Irene Pun outside BV in Ginza, Tokyo last October. Photo: punhuayin/Instagram
After the meeting between Alex Kwong and Henry Lam, a sum of HK$300,000 (according to The Straits Times, HK$100,000) was paid to the latter. It is not known if this was Mr Kwong’s own money. Mr Lam had, by then, worked out the get-away to Macau. The plan was for the escapee to be brought to open seas by speedboat (some reports say yacht) and then transfer him to another vessel before sailing the fellow to the gambling hub of southern China. Ms Pun herself would then find her way across to the mainland, whether to join Mr Kwong, it is not yet known. As Macau is in the picture, there is now speculation that the involvement of Mr Lam is somehow linked to convicted Macau “小赌王, little gambling king” Alvin Chau (周焯华, Zhou Zhuohua), protégé of the famed gangster (尹国驹, Yin Guoju), who Time magazine called “the last godfather of Macau”. In January, Mr Chau was sentenced to 18 years in jail for over 100 charges, according to the BBC (Chinese media reported more than 280). The founder of Suncity Group (太阳集团), he ran what was described as Macau’s largest operator of junkets—trips for mainland Chinese high rollers to the MSAR’s casinos. Online rumours are rife that although Mr Chau is in jail, his organisation behind many criminal activities has not entirely ceased operations. And, somehow, through it, Mr Kwong’s escape would be possible.
Alvin Chau has links to Hong Kong too, especially in entertainment. In the Fragrant Harbour, he had set up Sun Entertainment Culture (太阳娱乐文化), a record label, film company, and management agency, which was once run by Paco Wong Pak-ko (黃柏高 or Huang Bogau), one of the most renowned artiste managers of Hong Kong, a name behind such major Cantopop successes as the late Danny Chan Pak-keung (陈百强) and Sammi Cheng Sau-man (郑秀文). Henry Lam had reportedly called Mr Wong his “入行恩师 (ruhang enshi or mentor)”. He was, therefore, in the entertainment business and had, apparently, been assistant to the singer Ronald Cheng Chung-kei (郑中基), also managed—unsurprisingly—by Paco Wong. According to the news site Singtao (星岛网), he too was once Kelvin Kwan’s assistant at Universal Music (环球唱片). These connections in the Hong Kong entertainment circle led to the speculation that Mr Lam possibly became acquainted with Alvin Chau through Paco Wong, and that he had kept in contact with the gambling king, and was why he wanted to arrange for Alex Kwong to seek refuge in Macau.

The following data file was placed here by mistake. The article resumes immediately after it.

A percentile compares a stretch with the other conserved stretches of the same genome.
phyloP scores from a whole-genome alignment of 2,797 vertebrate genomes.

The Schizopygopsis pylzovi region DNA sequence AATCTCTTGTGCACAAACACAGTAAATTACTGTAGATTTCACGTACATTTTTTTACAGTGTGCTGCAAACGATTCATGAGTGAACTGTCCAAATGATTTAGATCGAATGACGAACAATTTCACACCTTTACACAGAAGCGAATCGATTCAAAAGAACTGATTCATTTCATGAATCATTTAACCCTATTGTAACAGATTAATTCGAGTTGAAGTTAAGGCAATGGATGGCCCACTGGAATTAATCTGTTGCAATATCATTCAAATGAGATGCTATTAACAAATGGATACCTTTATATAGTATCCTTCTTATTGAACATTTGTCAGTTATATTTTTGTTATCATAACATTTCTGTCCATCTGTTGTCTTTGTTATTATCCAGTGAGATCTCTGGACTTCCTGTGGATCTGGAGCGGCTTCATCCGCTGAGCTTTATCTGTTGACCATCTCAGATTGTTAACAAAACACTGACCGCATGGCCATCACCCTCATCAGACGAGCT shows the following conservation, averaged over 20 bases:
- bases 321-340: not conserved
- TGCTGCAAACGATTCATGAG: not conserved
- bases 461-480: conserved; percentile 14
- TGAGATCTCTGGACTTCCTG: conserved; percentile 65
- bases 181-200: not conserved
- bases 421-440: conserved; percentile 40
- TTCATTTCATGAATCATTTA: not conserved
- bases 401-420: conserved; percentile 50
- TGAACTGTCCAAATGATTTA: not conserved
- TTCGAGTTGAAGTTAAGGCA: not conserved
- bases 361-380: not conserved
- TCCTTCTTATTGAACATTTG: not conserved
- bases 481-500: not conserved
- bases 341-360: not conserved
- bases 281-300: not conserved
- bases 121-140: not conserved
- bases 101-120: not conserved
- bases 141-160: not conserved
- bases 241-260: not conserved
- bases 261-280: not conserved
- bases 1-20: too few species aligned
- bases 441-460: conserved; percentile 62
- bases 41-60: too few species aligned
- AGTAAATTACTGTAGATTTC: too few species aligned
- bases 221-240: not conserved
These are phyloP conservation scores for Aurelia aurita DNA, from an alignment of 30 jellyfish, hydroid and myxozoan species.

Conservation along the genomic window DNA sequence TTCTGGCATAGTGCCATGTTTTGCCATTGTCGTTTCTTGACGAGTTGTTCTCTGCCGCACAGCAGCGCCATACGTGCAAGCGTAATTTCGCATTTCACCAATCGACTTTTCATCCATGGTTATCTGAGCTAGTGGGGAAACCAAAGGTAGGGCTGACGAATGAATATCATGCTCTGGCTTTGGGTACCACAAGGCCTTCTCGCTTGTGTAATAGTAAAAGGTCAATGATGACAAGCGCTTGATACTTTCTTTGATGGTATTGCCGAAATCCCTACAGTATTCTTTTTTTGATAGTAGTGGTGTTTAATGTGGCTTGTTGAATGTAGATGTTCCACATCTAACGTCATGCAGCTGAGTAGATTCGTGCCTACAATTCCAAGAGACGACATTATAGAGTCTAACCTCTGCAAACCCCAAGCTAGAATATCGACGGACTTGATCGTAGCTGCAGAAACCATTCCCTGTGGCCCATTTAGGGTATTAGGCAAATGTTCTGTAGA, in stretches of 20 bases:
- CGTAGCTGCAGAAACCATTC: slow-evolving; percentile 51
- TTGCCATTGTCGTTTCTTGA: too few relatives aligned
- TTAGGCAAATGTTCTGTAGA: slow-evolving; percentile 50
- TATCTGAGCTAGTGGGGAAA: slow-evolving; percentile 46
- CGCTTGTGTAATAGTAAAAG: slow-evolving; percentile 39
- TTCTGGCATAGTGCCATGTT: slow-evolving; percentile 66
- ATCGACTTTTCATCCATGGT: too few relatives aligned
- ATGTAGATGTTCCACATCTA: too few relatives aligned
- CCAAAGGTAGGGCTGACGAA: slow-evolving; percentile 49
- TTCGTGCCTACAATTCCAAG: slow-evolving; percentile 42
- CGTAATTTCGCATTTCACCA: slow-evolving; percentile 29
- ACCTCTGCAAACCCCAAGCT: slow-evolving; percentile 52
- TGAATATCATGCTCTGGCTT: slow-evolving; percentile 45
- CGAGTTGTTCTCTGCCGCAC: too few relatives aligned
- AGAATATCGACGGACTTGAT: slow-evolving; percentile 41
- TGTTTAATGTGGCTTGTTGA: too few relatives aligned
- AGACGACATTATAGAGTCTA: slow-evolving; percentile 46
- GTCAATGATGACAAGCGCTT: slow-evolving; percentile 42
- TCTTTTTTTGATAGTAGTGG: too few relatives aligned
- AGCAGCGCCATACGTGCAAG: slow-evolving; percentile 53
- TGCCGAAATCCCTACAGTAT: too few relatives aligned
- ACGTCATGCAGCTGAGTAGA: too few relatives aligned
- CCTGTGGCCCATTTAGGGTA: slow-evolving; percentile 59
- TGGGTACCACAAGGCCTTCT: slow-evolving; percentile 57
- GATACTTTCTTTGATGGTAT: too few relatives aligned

As with Henry Lam, how Irene Pun came to know Alex Kwong is not known. There is suggestion that both of them were dating before the murder, but that is yet to be verified. Some reports refer to her as Mr Kwong’s “女朋友 (nupengyou or girlfriend)”. Hong Kong police offered no insight to the nature of their relationship. She has posted on IG images of her and Mr Lam in Macau, often in the gambling hub’s expensive playgrounds. These photographs suggest that both of them are not unfamiliar with Macau. Her fondness for the MSAR (even hashtagging the city when her IG photos are not obvious) may explain her involvement in sending Mr Kwong there. According to the Hong Kong media, she had “claimed [that] she is unemployed”, but Netizens consider keeping oneself visible through social media “a job” and that Mr Kwong was not likely to date a woman of unimpressive means. This would be the second allegedly wealthy IG star that is linked to Mr Kwong. Like Abby Choi, Ms Pun showed herself to be living it up, attending events with celebrities, wearing expensive luxury labels, often shot in different parts of the world. Curiously, both women’s IG posts do not offer images of either of them with Mr Kwong.